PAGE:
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Tooth-Colored Fillings

Although their existence was the subject of much discussion until recently, tooth colored fillings have actually been in existence since the 1950's. The materials used back then were self-cured particles with only a few color choices, and these fillings were rarely used anywhere except in the anterior part of the mouth as they didn’t accurately match the natural tooth color. In the 1970’s, visible light-cured particles came about, and these smaller particles were more lifelike than their predecessors. The tooth-colored filling began to replace amalgam fillings.

Amalgam Dental Fillings

Amalgam fillings are crafted from a number of metals. Like a dental crown or other restoration, amalgam fillings are shaped outside the mouth and bonded into position using dental-grade cement. In order for the amalgams to be accurately fitted into position, some healthy dental structure will need to be removed. The layer of cement between the filling and tooth enamel is likely to break down over time, and the metal is sensitive to changes in temperature causing it to shift within the tooth. Over time, amalgam fillings need to be replaced, and typically, it’s necessary to invest in a more complex restoration like a dental crown.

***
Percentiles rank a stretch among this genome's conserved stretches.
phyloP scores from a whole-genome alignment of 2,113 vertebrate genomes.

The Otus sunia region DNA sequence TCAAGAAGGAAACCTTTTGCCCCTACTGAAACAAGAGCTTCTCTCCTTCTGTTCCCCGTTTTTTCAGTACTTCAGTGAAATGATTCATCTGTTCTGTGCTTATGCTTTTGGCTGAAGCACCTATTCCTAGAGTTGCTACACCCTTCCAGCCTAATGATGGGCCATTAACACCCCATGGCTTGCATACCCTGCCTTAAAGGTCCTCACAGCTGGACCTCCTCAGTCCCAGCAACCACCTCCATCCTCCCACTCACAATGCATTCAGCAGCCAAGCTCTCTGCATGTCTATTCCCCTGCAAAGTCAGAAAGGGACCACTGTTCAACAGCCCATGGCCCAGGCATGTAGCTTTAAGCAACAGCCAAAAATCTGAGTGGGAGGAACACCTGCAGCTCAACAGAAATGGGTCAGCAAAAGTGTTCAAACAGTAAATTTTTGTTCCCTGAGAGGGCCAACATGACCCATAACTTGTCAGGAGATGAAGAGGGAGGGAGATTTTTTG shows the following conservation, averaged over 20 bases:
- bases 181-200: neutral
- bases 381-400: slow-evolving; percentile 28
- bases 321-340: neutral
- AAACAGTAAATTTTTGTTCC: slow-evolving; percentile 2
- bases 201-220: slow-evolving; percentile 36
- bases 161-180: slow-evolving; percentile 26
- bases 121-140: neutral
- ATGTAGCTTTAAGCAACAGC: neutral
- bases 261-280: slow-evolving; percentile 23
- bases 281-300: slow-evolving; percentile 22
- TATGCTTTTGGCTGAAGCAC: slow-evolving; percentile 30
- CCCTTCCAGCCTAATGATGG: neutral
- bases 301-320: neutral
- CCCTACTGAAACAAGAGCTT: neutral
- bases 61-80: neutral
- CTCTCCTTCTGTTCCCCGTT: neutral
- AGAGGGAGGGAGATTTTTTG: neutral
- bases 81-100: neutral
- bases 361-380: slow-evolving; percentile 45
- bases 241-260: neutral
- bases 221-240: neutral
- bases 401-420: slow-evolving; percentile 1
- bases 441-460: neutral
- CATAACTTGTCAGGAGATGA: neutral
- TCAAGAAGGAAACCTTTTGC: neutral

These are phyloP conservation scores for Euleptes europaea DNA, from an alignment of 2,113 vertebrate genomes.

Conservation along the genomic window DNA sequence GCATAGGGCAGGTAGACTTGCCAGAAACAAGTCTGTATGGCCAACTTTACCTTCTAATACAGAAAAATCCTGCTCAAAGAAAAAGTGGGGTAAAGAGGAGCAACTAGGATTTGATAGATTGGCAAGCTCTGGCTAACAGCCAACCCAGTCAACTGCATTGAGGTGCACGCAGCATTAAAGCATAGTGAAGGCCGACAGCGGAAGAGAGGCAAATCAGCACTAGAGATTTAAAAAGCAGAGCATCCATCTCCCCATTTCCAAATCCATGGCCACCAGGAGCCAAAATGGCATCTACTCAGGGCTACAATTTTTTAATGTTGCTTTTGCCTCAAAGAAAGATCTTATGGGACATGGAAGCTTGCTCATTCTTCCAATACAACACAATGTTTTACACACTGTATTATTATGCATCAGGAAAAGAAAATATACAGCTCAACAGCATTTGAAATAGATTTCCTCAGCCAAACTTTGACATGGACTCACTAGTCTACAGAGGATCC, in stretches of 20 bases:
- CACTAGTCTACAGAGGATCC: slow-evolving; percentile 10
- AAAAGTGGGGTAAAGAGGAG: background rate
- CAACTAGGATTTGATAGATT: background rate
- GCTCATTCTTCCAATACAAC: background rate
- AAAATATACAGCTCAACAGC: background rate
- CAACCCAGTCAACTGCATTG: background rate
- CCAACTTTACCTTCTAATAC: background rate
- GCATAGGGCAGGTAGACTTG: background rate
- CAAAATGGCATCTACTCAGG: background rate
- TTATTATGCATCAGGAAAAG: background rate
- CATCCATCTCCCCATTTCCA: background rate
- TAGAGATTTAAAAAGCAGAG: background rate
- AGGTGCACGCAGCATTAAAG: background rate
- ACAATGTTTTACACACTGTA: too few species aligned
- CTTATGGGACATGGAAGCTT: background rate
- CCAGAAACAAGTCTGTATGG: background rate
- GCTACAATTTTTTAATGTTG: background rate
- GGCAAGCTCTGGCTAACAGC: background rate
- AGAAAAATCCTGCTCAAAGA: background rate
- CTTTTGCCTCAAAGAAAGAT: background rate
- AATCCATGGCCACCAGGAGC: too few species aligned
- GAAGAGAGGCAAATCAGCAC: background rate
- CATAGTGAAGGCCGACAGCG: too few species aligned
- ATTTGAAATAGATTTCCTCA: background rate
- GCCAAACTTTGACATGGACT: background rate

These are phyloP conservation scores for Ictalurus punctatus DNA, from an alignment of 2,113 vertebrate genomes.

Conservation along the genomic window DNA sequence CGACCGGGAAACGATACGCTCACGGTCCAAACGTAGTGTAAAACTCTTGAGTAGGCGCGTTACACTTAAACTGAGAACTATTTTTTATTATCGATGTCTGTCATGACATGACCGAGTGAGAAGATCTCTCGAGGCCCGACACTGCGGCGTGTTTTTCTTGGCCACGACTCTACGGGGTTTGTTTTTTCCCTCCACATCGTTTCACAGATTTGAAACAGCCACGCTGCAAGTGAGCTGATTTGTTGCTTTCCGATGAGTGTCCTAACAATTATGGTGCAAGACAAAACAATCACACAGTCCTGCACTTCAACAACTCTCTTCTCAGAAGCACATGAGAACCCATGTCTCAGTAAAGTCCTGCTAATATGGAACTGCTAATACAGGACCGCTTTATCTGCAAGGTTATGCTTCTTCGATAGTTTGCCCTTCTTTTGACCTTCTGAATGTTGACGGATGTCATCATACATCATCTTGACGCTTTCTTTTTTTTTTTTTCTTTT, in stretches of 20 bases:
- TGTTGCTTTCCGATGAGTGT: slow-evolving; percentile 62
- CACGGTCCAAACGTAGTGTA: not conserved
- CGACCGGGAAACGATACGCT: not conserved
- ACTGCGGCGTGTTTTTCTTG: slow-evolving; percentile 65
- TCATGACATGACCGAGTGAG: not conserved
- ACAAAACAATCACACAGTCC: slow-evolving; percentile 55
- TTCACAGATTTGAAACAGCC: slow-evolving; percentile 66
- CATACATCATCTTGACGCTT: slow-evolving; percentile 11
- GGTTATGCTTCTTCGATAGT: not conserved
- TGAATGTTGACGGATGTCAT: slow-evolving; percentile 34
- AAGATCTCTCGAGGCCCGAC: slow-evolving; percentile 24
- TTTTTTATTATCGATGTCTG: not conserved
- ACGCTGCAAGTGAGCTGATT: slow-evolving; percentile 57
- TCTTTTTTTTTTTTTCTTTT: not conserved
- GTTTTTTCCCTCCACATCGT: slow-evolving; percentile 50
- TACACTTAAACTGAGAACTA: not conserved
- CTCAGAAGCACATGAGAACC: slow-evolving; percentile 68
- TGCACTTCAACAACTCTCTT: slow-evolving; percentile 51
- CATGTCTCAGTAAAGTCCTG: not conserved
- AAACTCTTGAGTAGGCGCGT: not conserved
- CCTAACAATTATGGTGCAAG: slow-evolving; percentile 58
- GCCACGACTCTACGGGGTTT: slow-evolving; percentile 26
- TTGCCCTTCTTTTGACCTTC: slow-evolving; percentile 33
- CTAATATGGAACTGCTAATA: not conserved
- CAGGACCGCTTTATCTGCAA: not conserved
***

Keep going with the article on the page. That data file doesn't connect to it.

Composite Resin Fillings

Now, color-stable composite resin materials are widely accepted as the standard in dentistry, and are placed anywhere within a patient’s mouth. Very few patients desire dark silver mercury fillings when tooth-colored fillings are natural, esthetic, and a better choice for your dental health. Composite resin fillings are also easier and more cost effective to place. The putty-like material is shaped into position within the damaged tooth allowing for maximal retention of healthy dental structure. Once the filling material is accurately placed, we’ll use a curing light to harden the filling into place. Because composite resin is directly bonded to the tooth enamel, there is not an unnecessary layer of material that may breakdown over time, and composite resin does not expand and contract with changes in temperature the way that amalgams do. While composite resin is not as strong as amalgam, because it strengthens the tooth’s natural structure, tooth-colored fillings may actually last longer than amalgams.

Tooth-colored fillings are: